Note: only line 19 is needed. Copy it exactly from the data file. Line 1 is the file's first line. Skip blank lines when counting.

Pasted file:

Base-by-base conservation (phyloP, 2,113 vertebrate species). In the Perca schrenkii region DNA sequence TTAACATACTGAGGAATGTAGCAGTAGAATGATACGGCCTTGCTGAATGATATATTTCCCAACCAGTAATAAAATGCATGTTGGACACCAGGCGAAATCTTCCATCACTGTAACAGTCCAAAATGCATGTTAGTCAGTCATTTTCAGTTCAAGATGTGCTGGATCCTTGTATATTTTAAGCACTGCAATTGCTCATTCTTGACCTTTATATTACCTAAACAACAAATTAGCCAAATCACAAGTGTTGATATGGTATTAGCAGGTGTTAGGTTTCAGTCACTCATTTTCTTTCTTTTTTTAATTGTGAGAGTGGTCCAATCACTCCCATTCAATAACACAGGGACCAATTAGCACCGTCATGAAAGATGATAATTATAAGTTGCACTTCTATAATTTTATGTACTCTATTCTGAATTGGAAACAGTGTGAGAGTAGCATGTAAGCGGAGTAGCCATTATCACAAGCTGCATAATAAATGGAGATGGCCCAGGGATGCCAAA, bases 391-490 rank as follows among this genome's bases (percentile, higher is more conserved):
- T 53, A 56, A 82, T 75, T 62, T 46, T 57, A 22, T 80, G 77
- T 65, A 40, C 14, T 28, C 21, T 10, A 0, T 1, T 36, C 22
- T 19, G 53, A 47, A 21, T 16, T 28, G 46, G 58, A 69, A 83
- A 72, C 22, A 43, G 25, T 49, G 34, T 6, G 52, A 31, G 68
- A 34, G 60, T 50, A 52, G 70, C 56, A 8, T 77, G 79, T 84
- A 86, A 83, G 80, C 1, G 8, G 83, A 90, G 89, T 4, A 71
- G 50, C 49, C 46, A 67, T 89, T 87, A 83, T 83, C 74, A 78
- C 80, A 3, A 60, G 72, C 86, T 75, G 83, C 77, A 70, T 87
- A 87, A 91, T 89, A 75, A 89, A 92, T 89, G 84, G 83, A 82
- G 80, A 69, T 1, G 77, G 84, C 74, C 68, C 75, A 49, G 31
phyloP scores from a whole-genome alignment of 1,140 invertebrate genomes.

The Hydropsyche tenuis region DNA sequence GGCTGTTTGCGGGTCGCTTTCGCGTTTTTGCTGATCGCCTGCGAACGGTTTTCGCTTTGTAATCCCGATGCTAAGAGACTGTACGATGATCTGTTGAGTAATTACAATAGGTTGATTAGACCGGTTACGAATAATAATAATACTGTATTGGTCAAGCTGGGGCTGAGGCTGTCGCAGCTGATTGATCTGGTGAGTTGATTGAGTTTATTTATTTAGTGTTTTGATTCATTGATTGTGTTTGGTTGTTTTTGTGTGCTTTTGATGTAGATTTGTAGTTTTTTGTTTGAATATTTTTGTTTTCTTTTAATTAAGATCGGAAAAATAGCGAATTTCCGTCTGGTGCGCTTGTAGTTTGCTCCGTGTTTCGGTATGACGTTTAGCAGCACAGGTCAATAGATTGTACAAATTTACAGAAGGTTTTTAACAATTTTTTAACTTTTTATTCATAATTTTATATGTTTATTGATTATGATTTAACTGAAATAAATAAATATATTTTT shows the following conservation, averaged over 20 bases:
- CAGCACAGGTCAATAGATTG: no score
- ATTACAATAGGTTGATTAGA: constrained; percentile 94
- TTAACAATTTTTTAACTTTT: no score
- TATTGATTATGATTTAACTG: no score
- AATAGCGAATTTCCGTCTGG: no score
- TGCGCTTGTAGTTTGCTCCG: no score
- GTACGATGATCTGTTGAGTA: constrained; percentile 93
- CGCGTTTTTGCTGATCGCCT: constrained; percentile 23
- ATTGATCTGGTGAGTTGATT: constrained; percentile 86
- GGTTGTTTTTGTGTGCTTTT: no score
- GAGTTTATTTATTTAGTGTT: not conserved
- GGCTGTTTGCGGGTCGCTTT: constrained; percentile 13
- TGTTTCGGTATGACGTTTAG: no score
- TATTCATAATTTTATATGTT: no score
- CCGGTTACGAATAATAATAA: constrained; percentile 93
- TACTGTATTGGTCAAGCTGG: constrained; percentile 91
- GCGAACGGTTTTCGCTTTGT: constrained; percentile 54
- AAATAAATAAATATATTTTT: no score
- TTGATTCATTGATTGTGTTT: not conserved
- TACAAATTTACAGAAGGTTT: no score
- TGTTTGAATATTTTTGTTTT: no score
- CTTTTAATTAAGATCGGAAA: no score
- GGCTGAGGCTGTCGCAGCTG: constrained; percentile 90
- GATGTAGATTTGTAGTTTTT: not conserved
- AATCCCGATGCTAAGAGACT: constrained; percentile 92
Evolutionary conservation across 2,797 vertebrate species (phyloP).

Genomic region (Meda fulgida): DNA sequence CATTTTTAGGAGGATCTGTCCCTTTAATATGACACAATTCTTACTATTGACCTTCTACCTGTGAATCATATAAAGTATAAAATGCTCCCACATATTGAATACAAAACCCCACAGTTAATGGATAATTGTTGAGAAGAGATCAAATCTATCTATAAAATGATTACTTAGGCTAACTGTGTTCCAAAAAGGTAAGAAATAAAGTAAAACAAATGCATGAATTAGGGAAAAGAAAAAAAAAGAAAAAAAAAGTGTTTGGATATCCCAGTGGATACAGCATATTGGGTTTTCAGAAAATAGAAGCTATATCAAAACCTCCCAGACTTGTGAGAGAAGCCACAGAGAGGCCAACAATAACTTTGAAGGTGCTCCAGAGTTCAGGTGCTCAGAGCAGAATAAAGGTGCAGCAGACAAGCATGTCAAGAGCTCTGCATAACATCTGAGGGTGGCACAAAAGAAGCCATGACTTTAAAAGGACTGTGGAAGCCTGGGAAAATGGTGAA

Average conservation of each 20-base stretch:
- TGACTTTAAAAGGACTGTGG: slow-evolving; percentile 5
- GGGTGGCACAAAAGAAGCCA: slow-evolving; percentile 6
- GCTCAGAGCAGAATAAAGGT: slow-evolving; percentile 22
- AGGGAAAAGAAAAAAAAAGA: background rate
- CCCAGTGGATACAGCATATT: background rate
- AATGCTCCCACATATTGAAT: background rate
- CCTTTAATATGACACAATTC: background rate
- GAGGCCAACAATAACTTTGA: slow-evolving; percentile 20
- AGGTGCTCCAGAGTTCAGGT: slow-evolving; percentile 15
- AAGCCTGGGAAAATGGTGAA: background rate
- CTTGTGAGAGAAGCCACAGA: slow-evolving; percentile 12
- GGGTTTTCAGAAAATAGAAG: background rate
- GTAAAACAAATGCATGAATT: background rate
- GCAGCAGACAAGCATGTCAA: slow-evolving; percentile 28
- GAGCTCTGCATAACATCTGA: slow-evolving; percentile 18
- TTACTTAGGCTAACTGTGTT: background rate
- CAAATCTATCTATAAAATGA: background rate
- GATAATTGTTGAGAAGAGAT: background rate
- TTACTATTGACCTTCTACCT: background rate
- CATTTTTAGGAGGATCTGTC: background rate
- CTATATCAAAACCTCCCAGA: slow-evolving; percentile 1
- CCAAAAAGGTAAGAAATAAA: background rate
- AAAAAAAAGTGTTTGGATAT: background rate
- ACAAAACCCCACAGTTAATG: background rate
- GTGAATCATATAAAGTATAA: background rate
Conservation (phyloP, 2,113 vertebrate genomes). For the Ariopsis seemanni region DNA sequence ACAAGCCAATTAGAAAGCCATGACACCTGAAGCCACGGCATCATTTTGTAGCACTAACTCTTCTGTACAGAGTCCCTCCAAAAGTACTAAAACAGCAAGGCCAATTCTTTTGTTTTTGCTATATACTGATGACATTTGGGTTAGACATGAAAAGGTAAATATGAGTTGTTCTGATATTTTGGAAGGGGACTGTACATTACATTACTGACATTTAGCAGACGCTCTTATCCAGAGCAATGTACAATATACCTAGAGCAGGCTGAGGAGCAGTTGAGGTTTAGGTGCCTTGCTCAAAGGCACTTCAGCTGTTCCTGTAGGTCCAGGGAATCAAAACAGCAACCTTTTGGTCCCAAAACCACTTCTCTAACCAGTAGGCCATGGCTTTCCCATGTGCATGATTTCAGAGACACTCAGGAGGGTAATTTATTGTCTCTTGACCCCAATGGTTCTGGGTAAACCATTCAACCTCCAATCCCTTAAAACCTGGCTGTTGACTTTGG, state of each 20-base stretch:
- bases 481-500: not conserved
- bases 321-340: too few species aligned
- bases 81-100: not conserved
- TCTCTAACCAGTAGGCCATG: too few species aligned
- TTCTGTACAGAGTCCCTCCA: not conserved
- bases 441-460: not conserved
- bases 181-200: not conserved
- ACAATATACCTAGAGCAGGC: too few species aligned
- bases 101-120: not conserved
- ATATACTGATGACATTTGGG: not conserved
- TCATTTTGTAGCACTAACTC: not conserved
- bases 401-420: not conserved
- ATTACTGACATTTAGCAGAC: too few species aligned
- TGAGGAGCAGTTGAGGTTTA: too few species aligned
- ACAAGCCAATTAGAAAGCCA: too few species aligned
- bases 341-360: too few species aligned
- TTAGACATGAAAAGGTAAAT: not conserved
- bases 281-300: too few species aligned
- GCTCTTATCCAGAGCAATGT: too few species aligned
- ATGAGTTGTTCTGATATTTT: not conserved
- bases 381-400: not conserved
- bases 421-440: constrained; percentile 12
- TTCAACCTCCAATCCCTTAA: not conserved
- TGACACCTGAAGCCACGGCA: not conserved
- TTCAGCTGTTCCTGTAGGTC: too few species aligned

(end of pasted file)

- TGCGCTTGTAGTTTGCTCCG: no score